A Conversation With My Children

I have the luxury of having a stepson who loves math and does really well and a stepdaughter who hates math and struggles daily, giving me insight into both ends of the spectrum on student performance. While preparing my Common Core lessons, I began to see that, although my Common Core lessons will look quite a bit different than my old lessons, it is very possible my kids will probably still feel the same way about math as they do now. During a recent trip to get ice cream, I talked to the two of them about my new lessons to get a better idea of why they feel the way they do about the subject of math.

When I met my wife, my stepson Logan was in kindergarten and Kenzie was in third grade. Since that time, it was very apparent that Logan was talented when it came to math, and Kenzie was going to fight her way through it year after year. This year, Logan will be in sixth grade, but taking a seventh grade math class, while Kenzie will be in eighth grade and in eighth grade math.

During our trip for ice cream, I asked them:

  1. What are your feelings about math and math class?
  2. Why do you think you feel that way?

Kenzie was the first to respond and said she hated math class and the subject of math. However, she did say she likes to  “add, subtract, multiply, and divide.” So I asked her why she didn’t like the other stuff in math and she replied, “It’s really hard to read a problem and figure out what to do. I’m really bad at that and usually get the wrong answer.” In my experience, this is true of Kenzie. She would rather you tell her what to do in any situation in life than to sit and figure it out on her own.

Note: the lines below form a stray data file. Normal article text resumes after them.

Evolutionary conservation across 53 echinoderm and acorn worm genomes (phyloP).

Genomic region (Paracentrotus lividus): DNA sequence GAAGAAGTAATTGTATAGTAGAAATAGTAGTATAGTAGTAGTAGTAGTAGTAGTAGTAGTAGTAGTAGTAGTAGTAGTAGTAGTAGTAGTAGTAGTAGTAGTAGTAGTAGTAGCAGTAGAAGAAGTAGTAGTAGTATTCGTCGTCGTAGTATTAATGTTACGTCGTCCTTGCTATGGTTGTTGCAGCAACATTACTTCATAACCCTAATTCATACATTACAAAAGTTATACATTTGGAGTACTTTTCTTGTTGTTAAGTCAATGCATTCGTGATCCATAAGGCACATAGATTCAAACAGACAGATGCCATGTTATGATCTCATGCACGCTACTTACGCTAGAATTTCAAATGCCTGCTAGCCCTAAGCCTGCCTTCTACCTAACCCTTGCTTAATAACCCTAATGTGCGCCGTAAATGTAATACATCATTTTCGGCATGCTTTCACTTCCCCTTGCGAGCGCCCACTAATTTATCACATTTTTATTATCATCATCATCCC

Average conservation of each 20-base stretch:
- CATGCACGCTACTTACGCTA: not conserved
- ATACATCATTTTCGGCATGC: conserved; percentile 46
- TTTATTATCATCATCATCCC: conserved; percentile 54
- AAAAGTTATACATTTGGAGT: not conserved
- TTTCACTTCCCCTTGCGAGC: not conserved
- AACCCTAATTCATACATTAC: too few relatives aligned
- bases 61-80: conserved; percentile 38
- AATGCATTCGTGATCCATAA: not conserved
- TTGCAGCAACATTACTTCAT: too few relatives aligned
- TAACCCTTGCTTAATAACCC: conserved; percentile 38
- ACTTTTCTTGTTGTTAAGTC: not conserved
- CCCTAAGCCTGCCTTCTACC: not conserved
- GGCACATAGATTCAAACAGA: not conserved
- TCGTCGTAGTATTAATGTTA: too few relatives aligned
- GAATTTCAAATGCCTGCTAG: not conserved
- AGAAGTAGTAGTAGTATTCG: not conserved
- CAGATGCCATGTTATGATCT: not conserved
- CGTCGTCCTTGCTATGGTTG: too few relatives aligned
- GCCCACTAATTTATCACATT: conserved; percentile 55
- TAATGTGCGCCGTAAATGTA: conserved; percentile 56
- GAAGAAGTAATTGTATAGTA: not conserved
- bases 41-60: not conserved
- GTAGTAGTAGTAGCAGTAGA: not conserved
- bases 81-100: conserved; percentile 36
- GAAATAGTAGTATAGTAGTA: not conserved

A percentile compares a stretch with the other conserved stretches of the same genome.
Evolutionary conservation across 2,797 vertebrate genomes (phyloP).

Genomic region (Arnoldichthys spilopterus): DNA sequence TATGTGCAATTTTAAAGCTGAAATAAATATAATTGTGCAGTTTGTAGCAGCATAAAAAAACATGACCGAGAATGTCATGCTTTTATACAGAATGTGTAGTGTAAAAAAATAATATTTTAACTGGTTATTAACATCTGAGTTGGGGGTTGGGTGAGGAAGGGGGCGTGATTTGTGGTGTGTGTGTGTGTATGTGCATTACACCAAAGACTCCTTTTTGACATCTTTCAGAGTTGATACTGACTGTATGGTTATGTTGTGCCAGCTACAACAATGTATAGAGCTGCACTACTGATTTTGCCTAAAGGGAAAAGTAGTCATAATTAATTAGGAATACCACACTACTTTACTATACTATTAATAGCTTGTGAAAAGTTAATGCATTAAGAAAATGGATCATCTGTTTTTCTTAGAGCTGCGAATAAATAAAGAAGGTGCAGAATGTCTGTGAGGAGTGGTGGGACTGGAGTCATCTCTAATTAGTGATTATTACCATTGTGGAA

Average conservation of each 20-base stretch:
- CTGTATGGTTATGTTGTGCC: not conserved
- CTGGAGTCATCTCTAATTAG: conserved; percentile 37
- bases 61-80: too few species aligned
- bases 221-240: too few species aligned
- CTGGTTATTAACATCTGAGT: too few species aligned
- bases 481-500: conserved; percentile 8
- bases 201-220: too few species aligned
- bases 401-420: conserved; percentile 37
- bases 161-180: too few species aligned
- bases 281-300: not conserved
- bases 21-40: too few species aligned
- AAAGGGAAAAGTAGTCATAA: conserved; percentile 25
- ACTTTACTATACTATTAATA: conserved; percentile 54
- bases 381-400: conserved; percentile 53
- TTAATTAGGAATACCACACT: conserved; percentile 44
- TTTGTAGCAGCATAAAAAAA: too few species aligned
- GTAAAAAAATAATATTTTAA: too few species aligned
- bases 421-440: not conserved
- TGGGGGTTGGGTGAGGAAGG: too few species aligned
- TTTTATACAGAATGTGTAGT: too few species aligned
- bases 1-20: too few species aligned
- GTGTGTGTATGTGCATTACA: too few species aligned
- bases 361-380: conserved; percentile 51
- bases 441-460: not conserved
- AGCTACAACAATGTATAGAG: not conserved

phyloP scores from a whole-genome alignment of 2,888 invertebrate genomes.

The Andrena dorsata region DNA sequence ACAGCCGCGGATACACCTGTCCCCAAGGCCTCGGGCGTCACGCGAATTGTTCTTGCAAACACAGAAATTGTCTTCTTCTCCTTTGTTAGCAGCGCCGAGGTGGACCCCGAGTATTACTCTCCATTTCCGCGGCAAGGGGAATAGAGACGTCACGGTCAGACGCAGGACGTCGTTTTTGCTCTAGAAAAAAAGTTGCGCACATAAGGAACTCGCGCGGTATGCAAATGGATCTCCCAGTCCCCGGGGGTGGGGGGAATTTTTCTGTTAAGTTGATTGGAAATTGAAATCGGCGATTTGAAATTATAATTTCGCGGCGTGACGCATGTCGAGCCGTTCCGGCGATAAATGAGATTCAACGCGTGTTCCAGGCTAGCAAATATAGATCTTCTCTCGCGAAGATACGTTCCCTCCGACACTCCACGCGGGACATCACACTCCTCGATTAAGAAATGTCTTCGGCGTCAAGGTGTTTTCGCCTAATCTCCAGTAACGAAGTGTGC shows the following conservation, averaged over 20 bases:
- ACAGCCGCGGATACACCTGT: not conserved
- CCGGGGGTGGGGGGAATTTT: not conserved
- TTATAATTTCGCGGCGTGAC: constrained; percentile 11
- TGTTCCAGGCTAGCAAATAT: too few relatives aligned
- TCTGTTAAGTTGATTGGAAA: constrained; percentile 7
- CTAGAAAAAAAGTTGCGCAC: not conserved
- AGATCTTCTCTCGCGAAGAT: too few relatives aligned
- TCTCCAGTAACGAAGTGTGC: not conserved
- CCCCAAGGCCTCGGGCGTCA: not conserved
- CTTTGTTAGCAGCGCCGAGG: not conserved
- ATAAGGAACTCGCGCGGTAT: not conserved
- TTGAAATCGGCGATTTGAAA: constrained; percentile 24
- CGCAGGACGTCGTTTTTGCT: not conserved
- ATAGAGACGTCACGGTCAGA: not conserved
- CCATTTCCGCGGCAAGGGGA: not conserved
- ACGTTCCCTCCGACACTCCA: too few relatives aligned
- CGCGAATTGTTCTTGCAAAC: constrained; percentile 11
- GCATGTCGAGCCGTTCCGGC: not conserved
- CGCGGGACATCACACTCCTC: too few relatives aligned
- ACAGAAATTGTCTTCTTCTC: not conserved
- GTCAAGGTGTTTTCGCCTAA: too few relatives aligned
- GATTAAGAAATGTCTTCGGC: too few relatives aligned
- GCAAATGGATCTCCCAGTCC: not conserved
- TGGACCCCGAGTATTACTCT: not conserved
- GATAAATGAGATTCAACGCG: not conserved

When Logan answered he said, “That’s the part I like about math. I like to figure stuff out and get the answer.” Since I have known him, Logan has always been this way. He loves to solve puzzles and is always asking questions about anything in like that he doesn’t fully understand.

When thinking about Common Core and how it is going to “fix” student understanding of math, I start to question how that will happen. Since we are moving toward a more inquiry-based style of teaching and learning, I feel Logan will excel. It’s possible he will like math even more than he does now. However, Kenzie will struggle even more. If her biggest problem with math is figuring out what to do and math classes will now be filled with those situations, she will have to fight even more to understand.

My hope for my classroom is that I am able to challenge those students who already do well in math and also entertain those students who dislike math. I feel that if I can create fun activities that students similar Kenzie would enjoy doing, I may be able to create an environment where analysis and learning can take place. I know this for sure, the way I taught my class before didn’t work for kids like Kenzie. Students like Logan could show up, do the work, and get an A. Students like Kenzie were uninterested, rarely learned much, and were always behind. Maybe the hope for Common Core is that, since there are fewer standards, the extended amount of time will help struggling students take their fragile knowledge and turn it into a deeper understanding.


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